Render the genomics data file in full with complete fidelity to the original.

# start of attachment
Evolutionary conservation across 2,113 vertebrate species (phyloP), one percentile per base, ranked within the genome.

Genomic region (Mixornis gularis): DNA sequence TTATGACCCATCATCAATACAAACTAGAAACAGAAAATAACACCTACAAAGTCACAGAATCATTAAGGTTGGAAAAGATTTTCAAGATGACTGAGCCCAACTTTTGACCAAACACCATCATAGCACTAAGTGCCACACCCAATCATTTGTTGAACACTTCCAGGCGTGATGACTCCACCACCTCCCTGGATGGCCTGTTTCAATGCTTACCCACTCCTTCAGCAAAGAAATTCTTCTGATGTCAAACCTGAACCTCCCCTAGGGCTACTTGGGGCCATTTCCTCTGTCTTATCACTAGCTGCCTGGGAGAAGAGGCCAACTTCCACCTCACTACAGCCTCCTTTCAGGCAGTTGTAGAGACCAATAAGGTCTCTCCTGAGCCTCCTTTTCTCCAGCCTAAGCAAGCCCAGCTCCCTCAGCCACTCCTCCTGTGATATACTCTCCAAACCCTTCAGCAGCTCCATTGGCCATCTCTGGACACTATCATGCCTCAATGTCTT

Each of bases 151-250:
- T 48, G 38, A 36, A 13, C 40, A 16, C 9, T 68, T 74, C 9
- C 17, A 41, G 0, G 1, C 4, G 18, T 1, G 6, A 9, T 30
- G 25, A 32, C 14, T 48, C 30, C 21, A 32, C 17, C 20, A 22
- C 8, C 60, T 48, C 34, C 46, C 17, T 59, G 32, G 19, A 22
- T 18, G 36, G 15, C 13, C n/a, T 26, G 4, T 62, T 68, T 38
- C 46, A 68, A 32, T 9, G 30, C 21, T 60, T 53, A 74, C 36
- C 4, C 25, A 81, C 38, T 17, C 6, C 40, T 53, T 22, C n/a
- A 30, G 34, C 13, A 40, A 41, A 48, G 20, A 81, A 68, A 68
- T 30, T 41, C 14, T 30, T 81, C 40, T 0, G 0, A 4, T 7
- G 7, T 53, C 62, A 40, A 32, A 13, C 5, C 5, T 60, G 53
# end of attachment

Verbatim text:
Evolutionary conservation across 2,113 vertebrate species (phyloP), one percentile per base, ranked within the genome.

Genomic region (Mixornis gularis): DNA sequence TTATGACCCATCATCAATACAAACTAGAAACAGAAAATAACACCTACAAAGTCACAGAATCATTAAGGTTGGAAAAGATTTTCAAGATGACTGAGCCCAACTTTTGACCAAACACCATCATAGCACTAAGTGCCACACCCAATCATTTGTTGAACACTTCCAGGCGTGATGACTCCACCACCTCCCTGGATGGCCTGTTTCAATGCTTACCCACTCCTTCAGCAAAGAAATTCTTCTGATGTCAAACCTGAACCTCCCCTAGGGCTACTTGGGGCCATTTCCTCTGTCTTATCACTAGCTGCCTGGGAGAAGAGGCCAACTTCCACCTCACTACAGCCTCCTTTCAGGCAGTTGTAGAGACCAATAAGGTCTCTCCTGAGCCTCCTTTTCTCCAGCCTAAGCAAGCCCAGCTCCCTCAGCCACTCCTCCTGTGATATACTCTCCAAACCCTTCAGCAGCTCCATTGGCCATCTCTGGACACTATCATGCCTCAATGTCTT

Each of bases 151-250:
- T 48, G 38, A 36, A 13, C 40, A 16, C 9, T 68, T 74, C 9
- C 17, A 41, G 0, G 1, C 4, G 18, T 1, G 6, A 9, T 30
- G 25, A 32, C 14, T 48, C 30, C 21, A 32, C 17, C 20, A 22
- C 8, C 60, T 48, C 34, C 46, C 17, T 59, G 32, G 19, A 22
- T 18, G 36, G 15, C 13, C n/a, T 26, G 4, T 62, T 68, T 38
- C 46, A 68, A 32, T 9, G 30, C 21, T 60, T 53, A 74, C 36
- C 4, C 25, A 81, C 38, T 17, C 6, C 40, T 53, T 22, C n/a
- A 30, G 34, C 13, A 40, A 41, A 48, G 20, A 81, A 68, A 68
- T 30, T 41, C 14, T 30, T 81, C 40, T 0, G 0, A 4, T 7
- G 7, T 53, C 62, A 40, A 32, A 13, C 5, C 5, T 60, G 53